Women Authors Need Your Support. Here's Why

According to a recent poll, male writers are the ones doling out inspiration.
Rekha Garton via Getty Images

Thanks to the change-inspiring VIDA count, we already know men are disproportionately represented in major book reviews, with some outlets covering four times more books by men than by women.

Though the slow crawl of progress has begun, we’ve also learned that men win more literary awards, and that books about men get more attention than books about women. The publishing business, it would seem, is a man’s world.

Unfortunately, another startling statistic concerning gender inequity in the book industry has recently been unearthed. It turns out writers are much, much more influenced by their male forebears than by classic women authors.

Indie publisher Tramp Press conducted an informal study, asking its forthcoming authors to list writers who’ve inspired their work. Of the 148 influential authors listed, only 33 (or 22 percent) were women.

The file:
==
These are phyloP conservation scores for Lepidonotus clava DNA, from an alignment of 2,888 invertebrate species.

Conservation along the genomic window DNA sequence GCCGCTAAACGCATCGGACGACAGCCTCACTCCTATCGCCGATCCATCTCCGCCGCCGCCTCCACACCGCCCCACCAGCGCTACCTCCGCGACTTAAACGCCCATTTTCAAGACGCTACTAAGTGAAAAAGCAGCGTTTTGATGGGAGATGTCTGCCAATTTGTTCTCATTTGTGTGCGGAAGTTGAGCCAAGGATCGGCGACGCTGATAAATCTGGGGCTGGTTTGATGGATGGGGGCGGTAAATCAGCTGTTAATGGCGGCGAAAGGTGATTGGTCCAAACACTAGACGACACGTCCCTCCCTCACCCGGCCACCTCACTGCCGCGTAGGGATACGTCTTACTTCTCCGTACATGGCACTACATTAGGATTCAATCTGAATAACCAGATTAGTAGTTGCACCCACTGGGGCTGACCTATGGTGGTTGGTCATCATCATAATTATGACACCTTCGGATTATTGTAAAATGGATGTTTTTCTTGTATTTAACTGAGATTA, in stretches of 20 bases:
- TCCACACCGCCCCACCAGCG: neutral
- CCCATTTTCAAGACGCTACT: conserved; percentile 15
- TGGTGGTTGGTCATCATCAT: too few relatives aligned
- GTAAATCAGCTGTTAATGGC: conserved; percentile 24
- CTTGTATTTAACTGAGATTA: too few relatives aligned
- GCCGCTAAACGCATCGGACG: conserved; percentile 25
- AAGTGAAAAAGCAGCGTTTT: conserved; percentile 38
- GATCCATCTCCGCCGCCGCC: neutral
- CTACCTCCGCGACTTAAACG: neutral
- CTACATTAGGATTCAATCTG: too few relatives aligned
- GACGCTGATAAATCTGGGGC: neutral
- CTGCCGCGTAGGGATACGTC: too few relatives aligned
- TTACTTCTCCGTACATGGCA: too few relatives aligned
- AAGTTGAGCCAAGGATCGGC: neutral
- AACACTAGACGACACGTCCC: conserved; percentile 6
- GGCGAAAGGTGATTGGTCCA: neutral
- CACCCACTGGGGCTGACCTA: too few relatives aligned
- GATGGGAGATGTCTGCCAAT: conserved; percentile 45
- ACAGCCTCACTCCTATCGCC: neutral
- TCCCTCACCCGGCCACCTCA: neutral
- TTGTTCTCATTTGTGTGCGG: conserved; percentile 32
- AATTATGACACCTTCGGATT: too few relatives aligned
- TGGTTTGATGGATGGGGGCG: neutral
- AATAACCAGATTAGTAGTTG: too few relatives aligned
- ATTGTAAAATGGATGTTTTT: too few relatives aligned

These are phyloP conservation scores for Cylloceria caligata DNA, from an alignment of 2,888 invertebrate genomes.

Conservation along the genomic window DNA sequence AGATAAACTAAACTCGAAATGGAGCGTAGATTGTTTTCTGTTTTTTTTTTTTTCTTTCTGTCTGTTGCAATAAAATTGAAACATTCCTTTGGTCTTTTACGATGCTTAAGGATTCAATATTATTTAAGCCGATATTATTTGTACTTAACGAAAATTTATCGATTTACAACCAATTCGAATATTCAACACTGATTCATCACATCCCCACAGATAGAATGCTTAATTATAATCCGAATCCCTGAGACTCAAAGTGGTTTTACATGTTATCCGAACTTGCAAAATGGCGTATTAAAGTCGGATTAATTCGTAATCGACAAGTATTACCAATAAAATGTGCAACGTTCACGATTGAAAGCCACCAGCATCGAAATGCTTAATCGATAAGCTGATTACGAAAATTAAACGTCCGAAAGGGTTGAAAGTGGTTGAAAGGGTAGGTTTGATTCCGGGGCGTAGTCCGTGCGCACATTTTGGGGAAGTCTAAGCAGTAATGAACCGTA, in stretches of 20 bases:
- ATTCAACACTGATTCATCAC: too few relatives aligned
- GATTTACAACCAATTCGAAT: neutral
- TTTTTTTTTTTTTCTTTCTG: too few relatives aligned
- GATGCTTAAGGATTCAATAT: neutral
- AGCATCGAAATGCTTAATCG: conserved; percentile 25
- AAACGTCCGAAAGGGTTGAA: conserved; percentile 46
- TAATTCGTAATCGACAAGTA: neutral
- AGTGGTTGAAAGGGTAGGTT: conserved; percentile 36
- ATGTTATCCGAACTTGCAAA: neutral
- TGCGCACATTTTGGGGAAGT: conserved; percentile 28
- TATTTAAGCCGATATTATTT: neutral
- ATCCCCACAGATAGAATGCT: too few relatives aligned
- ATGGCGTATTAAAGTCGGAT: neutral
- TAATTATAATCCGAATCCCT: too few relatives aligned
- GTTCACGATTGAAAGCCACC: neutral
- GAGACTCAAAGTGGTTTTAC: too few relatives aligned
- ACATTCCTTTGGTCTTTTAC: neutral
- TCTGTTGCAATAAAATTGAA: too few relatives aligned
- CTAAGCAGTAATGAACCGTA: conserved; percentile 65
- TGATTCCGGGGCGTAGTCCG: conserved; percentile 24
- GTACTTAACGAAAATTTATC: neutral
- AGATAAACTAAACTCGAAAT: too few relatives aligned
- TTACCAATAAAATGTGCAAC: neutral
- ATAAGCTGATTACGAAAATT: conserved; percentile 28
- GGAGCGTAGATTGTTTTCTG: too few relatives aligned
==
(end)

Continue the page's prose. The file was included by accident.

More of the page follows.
“I read letter after letter from well-meaning, perfectly nice men and women who list reams of writers they admire, without apparently noticing that the writers they are listing are all of one gender," Tramp Press co-founder Sarah Davis-Goff wrote for The Irish Times. In the article she elaborated on the subtle forms of sexism she experiences as a publisher, from liaising with other female editors who call reading novels starring women protagonists “difficult,” to reading the man-centric slush pile at her own imprint.

The crux of the issue is difficult to pinpoint, as the industry’s sexism has pervaded its far-flung corners. Male-inspired reading lists aren’t just the fault of publishers; they are the fault of reviewers, of those determining academic curriculums.

Which isn’t to say there hasn’t been effective pushback. Inspired by 2014’s social media campaign to spend 365 days reading only women writers, novelist Kamila Shamsie proposed that 2018 be the Year of Publishing Women. An aspirational suggestion, to be sure, but one bold publisher -- And Other Stories -- already made the commitment, hopefully urging others to follow suit.

If you want to read more books by women, we’ve got ample suggestions.

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